We asked a veteran international teacher, recruiter and author what it takes to take your teaching career on the road.

World traveller and veteran international teacher, Bob Barlas, has long experience with the ins and outs of teaching in international schools. Barlas has taught in Singapore, China, Sri Lanka, New Zealand and the UK. He is the author of the Teaching Overseas Handbook and is also a senior associate with Search Associates—a company that helps teachers, counsellors, librarians and administrators find positions in international schools around the world.

Verge caught up with him to find out who makes a good international teacher and what a teacher needs to know if they’re thinking about applying for an international school job.


Verge: As a recruiter, what are some reasons that you like to hear from applicants for wanting to teach abroad? Are there any red flags?

Barlas:Good motivations are wanting to broaden one's career experience or wanting to experience teaching in a cross-cultural environment. The more flexible you are as a teacher candidate, regardless of your age, the more opportunities you will get and the more attractive you will become to a school that is looking to hire someone.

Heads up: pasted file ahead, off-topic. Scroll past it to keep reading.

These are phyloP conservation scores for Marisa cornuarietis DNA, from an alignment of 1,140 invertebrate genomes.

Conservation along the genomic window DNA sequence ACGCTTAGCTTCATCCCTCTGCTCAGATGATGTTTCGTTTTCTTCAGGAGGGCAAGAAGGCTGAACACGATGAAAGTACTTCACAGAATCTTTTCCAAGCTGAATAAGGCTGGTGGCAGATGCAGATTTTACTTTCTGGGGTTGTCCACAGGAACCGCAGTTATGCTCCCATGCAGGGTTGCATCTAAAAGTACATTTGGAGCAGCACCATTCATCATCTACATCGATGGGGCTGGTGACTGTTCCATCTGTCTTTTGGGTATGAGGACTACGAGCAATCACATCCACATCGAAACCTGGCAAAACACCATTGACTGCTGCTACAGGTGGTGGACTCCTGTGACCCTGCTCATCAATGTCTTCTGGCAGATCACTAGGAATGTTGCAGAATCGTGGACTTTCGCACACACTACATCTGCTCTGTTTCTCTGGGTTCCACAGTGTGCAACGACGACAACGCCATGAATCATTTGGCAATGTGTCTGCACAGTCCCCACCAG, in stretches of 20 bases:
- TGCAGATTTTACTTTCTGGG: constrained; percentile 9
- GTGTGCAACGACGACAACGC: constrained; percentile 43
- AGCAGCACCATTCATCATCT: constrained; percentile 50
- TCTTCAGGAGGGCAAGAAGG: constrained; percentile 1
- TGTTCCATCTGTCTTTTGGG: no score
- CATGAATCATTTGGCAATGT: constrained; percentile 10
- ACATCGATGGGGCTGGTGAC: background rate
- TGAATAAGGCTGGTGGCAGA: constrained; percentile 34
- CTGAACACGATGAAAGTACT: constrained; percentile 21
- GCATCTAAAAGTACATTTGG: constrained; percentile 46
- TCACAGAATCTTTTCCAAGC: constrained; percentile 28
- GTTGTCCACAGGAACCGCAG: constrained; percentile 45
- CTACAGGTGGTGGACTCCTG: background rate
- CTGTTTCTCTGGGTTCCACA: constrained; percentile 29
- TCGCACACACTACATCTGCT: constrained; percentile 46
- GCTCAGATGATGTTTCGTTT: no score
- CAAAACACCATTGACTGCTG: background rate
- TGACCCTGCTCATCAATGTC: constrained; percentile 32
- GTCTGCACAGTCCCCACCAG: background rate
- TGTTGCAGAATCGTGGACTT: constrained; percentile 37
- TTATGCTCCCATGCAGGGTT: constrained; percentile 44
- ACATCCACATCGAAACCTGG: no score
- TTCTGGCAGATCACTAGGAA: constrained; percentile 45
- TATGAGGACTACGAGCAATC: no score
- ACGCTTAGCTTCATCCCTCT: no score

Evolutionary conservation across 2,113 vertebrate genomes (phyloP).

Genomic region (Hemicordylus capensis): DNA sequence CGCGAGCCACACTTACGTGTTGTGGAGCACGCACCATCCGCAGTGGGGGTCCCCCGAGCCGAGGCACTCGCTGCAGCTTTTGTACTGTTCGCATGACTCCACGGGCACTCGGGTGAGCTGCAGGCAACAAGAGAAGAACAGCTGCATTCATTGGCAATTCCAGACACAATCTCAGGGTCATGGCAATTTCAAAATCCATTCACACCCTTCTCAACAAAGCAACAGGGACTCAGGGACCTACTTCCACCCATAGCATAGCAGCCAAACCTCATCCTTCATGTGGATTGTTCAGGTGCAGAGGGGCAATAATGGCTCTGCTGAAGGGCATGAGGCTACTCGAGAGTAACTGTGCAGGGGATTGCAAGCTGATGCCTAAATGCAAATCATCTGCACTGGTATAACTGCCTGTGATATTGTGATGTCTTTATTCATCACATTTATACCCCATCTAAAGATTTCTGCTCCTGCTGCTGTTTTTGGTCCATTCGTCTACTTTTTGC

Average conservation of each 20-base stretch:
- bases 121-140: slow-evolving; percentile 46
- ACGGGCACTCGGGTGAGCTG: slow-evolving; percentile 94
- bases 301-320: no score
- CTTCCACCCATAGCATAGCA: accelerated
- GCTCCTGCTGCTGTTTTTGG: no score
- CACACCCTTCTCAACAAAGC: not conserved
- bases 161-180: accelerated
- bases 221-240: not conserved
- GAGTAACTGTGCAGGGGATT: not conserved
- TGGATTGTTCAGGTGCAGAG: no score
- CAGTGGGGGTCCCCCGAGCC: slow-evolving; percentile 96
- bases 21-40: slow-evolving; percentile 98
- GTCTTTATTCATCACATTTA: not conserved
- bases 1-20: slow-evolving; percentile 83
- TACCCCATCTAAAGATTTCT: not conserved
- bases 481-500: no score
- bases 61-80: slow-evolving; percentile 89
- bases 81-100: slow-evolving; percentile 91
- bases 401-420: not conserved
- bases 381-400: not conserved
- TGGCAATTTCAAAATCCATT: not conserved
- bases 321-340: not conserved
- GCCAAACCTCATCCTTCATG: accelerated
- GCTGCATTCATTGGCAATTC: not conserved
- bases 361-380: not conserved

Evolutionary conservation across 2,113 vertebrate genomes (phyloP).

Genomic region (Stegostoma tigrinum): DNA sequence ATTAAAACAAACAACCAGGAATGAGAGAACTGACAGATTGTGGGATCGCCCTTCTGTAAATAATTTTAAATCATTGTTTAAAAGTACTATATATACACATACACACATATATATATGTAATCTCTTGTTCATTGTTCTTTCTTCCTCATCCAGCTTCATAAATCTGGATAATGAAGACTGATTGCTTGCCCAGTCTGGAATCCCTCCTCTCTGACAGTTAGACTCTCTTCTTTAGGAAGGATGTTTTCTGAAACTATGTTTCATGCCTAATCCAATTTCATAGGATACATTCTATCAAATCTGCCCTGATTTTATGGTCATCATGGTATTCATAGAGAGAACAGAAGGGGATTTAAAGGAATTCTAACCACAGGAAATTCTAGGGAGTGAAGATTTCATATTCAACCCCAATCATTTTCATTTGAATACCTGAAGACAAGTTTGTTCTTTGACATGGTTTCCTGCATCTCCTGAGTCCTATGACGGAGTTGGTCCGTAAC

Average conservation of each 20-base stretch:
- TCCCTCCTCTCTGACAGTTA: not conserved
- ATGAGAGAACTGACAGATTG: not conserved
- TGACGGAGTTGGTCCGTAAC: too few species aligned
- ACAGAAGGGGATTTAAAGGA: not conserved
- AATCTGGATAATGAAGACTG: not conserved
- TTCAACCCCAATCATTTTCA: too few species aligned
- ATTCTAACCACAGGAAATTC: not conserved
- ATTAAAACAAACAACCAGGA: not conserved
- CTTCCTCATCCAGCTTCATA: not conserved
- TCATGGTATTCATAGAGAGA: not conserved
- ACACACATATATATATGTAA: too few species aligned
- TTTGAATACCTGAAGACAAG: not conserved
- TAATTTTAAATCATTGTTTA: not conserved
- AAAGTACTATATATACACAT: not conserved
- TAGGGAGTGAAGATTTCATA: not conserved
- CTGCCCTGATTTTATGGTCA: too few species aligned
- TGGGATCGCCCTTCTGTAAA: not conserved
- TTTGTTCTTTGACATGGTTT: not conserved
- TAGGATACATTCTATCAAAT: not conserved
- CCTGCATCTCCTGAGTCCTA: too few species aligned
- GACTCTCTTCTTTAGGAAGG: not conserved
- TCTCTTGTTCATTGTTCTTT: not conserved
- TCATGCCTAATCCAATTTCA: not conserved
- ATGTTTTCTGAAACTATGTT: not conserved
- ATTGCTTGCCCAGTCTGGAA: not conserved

The biggest no-no is going into an interview and saying, "What am I going to get paid?" That's a relevant question, but not the first question you ask. But you'd be surprised about the number of people who are more concerned about that than anything else. [Also], you don't go overseas to save the world.

Teachers that are inflexible, in terms of their methodology, their attitude - they don't work very well in a cross-cultural situation. If they're too set in their ways, that can be a problem

Read the full article at: https://www.vergemagazine.com/work-abroad/articles/2047-how-to-get-a-job-teaching-at-an-international-school.html